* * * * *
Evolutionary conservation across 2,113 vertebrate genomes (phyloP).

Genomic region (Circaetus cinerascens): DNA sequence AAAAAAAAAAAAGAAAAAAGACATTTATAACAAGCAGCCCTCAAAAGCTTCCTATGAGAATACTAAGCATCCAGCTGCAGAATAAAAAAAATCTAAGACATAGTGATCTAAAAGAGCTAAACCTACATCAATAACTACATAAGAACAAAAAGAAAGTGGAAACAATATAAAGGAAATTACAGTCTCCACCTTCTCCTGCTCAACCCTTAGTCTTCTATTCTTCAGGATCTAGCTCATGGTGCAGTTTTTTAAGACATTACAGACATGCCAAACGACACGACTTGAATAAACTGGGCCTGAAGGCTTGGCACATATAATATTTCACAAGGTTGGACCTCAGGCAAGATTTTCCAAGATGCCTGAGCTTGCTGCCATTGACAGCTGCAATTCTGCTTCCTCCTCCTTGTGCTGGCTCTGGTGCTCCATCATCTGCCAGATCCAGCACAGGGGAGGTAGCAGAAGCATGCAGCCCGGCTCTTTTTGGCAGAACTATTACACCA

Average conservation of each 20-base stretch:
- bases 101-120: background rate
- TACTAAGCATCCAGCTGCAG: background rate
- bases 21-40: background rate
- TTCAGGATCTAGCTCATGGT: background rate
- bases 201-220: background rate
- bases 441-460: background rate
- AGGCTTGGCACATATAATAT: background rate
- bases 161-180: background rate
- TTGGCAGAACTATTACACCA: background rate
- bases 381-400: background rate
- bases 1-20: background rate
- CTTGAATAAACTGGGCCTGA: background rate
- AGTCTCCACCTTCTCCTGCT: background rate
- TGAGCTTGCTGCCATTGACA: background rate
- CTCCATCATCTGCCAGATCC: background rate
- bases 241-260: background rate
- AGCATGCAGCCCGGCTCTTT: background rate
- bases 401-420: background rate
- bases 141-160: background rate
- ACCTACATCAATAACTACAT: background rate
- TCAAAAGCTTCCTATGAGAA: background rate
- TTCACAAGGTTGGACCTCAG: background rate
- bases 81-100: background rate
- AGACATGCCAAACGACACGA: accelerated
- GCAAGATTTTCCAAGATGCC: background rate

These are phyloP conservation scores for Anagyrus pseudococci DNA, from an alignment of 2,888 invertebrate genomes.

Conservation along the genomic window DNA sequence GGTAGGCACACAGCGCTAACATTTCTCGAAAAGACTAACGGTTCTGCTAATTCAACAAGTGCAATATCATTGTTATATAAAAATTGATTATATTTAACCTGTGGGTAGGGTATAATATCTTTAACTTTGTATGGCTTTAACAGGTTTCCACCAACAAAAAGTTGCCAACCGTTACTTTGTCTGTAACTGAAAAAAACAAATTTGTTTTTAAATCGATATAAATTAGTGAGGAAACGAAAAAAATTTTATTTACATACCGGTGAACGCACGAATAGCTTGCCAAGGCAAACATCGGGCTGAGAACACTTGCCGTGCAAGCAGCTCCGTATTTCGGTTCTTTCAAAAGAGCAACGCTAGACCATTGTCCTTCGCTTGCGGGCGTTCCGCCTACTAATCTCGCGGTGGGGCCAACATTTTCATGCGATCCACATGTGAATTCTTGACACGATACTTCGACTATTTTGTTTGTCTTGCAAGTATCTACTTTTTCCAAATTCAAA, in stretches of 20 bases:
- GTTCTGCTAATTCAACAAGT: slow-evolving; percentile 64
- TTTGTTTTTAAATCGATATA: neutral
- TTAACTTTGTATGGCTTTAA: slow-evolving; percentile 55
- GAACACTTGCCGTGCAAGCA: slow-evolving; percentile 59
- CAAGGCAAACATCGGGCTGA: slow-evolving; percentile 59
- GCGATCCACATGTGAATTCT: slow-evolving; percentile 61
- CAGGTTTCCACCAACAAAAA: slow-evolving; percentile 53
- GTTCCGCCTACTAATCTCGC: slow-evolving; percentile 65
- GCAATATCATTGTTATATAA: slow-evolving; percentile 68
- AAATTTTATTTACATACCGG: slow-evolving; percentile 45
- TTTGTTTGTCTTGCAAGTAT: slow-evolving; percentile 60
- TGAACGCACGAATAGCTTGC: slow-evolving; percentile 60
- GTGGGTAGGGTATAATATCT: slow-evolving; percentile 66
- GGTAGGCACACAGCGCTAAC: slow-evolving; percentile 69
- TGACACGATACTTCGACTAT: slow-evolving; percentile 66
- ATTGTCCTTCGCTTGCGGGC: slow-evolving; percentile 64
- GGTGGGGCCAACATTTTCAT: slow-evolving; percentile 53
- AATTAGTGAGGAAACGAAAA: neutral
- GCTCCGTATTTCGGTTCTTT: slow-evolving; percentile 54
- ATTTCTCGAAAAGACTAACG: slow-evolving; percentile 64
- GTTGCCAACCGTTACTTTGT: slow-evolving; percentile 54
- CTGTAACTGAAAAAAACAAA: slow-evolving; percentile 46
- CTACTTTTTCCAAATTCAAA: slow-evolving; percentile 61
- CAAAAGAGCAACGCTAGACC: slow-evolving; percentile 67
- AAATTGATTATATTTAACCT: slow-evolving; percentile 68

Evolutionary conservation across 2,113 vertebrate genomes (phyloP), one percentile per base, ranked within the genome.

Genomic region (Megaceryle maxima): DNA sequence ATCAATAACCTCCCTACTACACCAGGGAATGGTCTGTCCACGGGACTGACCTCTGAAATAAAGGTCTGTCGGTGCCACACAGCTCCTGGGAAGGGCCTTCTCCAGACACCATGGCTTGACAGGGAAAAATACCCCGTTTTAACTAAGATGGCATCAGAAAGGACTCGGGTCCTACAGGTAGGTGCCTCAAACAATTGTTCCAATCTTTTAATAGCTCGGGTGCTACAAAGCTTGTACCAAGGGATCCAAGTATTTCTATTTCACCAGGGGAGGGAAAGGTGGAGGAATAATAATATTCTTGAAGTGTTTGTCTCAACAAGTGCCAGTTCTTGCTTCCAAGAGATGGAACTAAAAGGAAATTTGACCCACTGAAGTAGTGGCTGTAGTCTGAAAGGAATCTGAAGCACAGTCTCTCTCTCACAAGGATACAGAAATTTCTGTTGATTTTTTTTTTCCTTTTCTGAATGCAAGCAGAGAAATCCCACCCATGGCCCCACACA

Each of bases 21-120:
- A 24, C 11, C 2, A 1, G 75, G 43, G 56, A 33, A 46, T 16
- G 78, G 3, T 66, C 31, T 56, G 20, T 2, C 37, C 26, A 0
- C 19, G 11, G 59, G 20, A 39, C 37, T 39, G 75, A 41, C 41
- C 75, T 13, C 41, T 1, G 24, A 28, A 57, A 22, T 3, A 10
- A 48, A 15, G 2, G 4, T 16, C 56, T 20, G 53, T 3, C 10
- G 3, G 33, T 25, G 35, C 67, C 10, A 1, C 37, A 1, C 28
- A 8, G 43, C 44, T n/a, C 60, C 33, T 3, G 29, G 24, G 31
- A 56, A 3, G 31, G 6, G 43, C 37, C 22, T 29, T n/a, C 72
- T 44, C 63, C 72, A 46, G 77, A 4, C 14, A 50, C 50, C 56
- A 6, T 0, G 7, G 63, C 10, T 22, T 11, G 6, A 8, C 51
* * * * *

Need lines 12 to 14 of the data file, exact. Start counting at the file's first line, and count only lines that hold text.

- TTGGCAGAACTATTACACCA: background rate
- bases 381-400: background rate
- bases 1-20: background rate